. For the Massachusetts court, see Act of 1 Nov. 1775, 5 A&R
436, 438–441, as amended, Act of 13 April 1776, 5 A&R
474. The jurisdiction was later extended to certain traditional maritime causes such
as seamen's wages, salvage, and disputes between part-owners, as well as to offenses
against a law prohibiting the exportation of naval stores, but the jury was retained.
Act of 29 April 1778, 5 A&R
806; Act of 19 Feb. 1779, 5 A&R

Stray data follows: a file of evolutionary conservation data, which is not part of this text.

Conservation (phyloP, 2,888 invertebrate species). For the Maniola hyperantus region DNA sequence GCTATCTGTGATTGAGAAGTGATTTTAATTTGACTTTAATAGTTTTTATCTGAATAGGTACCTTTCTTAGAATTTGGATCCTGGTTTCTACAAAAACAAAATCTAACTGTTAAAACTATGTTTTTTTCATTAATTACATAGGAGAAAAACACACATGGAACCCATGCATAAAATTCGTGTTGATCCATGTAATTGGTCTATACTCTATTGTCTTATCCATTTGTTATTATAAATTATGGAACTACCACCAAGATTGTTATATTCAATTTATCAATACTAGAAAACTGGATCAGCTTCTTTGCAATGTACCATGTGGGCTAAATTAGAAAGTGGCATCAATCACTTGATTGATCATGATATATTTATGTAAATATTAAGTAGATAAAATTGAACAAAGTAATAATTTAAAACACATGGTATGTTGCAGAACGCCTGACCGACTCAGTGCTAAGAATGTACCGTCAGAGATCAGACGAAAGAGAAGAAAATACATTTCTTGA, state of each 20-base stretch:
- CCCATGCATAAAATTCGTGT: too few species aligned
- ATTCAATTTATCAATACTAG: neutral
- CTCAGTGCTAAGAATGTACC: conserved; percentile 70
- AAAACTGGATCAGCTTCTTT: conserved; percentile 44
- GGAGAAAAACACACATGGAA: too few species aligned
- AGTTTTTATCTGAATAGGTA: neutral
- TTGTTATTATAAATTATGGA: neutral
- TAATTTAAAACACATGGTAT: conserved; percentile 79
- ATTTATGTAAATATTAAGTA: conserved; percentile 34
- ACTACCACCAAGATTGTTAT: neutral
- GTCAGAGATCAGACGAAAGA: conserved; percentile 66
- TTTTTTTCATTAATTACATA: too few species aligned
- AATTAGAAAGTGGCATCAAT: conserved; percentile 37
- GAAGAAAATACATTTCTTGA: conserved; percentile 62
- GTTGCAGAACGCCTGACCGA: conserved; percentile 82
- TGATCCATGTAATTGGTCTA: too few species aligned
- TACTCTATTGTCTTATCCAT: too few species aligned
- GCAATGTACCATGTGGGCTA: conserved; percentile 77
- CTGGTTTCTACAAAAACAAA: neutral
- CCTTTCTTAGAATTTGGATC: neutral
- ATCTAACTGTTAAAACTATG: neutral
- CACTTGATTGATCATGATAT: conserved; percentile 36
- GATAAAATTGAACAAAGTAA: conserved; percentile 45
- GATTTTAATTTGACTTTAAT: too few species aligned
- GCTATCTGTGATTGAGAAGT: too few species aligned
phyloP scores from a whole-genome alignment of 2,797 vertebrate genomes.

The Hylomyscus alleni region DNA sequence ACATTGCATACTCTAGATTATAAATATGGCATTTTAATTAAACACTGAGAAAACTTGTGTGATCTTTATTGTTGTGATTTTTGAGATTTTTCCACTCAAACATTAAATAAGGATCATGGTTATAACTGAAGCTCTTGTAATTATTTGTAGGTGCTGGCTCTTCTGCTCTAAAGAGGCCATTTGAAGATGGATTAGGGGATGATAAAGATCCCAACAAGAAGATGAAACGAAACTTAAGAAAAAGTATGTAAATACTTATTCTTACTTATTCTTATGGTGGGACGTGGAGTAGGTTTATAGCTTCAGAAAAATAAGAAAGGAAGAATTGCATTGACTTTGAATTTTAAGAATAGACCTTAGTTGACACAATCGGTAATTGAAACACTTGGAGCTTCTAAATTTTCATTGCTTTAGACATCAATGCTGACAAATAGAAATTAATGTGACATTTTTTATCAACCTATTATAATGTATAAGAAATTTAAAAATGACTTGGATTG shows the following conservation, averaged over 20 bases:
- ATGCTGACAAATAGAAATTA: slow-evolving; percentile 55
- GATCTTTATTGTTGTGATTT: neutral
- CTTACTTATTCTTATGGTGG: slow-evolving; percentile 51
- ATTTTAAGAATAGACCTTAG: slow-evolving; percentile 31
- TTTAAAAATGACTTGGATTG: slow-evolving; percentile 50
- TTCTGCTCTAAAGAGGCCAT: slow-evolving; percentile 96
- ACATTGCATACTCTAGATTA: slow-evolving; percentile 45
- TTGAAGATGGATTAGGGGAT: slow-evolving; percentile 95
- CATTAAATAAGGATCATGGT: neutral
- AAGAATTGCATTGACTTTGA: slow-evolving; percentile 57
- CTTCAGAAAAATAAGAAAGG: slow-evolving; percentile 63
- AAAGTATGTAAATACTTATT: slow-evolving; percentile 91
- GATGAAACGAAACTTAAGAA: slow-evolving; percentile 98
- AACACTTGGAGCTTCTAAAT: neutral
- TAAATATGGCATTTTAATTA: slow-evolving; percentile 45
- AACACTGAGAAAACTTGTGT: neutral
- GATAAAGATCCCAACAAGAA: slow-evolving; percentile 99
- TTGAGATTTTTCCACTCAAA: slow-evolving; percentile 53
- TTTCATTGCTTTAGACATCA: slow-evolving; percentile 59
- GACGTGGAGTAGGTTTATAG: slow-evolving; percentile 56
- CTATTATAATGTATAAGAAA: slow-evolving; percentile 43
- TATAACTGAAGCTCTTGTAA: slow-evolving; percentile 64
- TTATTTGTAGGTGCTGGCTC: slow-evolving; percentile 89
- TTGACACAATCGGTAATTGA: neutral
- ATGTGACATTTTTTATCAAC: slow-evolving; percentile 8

930. For a summary of legislation in other states, see Davis, “Federal Courts Prior
to the Adoption of the Constitution,” 131 U.S.
, Appendix xx—xxii (1889); Hampton L. Carson, The Supreme Court of the United States
44–47 (Phila., 1892). For the work of these courts, which did much to pass on the
Admiralty tradition to the courts of the United States, see Wiener, “Notes on the
Rhode Island Admiralty, 1727–1790,” 46 Harv. L. Rev.
44, 59–62 (1932); Hough, Reports
243–254; Ubbelohde, Vice Admiralty Courts
195–201. For JA
's later comments on the Massachusetts act, see his letter to Elbridge Gerry, 14 April
1813, 10 JA, Works